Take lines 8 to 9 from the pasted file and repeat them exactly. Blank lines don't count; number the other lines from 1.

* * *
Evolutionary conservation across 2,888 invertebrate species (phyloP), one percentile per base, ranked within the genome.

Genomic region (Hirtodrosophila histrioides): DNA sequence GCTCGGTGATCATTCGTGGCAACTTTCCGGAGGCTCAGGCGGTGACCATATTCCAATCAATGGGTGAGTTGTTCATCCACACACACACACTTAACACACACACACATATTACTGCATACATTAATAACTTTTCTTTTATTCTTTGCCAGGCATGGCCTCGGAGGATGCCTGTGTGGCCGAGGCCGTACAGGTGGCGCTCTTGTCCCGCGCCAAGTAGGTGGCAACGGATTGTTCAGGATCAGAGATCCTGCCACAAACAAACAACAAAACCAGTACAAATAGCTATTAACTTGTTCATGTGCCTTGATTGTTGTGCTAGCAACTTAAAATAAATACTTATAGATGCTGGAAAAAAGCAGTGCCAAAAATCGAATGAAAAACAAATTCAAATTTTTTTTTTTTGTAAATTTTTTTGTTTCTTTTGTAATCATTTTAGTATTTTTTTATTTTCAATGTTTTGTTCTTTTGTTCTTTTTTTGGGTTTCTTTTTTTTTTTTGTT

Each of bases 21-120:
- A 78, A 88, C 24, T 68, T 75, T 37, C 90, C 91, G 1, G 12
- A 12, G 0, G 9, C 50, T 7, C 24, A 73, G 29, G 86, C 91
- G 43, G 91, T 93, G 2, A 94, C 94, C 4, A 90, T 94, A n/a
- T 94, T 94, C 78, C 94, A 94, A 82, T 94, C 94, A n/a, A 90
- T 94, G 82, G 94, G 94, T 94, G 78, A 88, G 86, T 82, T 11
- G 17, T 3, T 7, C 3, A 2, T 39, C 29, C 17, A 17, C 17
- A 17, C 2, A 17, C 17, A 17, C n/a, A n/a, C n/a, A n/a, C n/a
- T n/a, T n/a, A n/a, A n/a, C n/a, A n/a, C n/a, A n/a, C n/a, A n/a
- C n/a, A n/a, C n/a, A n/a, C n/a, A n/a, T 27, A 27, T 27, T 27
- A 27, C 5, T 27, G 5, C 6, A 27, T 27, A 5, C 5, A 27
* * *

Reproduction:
- T 94, G 82, G 94, G 94, T 94, G 78, A 88, G 86, T 82, T 11
- G 17, T 3, T 7, C 3, A 2, T 39, C 29, C 17, A 17, C 17